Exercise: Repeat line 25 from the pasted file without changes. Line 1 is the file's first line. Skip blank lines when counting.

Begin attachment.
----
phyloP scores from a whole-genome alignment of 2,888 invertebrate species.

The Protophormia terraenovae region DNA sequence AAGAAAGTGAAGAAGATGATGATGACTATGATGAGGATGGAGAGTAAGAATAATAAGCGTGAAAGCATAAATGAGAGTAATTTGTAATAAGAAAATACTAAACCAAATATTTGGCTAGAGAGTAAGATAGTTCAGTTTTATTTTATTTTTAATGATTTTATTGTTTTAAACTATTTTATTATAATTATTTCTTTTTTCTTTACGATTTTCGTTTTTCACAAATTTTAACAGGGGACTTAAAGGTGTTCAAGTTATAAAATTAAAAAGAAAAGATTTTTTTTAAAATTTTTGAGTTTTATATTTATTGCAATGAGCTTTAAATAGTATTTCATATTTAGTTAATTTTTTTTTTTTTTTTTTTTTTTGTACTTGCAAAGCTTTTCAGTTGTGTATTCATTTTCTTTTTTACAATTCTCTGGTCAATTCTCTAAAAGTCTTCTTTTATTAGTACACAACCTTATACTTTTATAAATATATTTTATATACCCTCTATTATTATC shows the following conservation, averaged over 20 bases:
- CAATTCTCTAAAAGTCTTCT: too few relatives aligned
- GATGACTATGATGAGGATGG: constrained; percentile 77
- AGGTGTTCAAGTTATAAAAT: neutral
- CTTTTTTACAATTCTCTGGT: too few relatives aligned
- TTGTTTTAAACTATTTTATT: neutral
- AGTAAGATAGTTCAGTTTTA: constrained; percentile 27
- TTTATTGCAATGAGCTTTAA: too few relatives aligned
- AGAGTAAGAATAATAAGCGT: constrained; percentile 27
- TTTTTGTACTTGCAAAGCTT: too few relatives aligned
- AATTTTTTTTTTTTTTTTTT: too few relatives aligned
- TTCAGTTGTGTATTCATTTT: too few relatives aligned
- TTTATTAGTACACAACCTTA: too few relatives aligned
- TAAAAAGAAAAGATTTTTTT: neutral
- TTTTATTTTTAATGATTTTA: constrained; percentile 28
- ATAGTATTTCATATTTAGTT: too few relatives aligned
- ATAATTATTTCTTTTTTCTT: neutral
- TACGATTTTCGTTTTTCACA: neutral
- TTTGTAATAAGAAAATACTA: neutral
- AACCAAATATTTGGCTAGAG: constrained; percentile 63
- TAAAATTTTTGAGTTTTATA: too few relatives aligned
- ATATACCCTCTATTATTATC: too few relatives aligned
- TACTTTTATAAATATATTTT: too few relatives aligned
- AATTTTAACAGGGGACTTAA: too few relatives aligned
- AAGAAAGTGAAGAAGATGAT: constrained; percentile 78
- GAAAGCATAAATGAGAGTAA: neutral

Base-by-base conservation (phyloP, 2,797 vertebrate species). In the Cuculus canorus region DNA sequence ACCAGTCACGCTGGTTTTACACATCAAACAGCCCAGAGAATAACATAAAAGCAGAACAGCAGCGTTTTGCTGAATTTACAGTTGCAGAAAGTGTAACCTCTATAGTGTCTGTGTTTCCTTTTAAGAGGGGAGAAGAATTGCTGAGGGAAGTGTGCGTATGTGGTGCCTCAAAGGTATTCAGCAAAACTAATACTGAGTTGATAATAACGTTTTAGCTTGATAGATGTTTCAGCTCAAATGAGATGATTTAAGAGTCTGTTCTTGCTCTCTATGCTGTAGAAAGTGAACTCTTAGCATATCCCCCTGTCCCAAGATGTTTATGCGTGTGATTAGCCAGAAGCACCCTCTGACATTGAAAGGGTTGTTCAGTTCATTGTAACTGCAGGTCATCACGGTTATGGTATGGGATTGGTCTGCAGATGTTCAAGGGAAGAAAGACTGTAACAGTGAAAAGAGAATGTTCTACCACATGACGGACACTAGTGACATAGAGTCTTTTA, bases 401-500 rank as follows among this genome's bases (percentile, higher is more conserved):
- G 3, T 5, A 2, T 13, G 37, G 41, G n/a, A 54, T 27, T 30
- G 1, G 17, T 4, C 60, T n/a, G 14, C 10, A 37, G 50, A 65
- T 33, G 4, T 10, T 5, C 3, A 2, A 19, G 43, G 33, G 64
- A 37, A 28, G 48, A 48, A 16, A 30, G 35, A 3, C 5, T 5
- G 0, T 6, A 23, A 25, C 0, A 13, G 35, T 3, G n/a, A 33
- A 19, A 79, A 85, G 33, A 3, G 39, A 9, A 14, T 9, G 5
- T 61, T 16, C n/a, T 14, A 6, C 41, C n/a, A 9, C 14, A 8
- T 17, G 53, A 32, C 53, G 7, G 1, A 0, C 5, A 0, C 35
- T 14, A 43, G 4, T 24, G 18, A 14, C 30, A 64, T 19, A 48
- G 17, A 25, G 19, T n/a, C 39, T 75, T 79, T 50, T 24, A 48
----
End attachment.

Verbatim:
- AATTTTAACAGGGGACTTAA: too few relatives aligned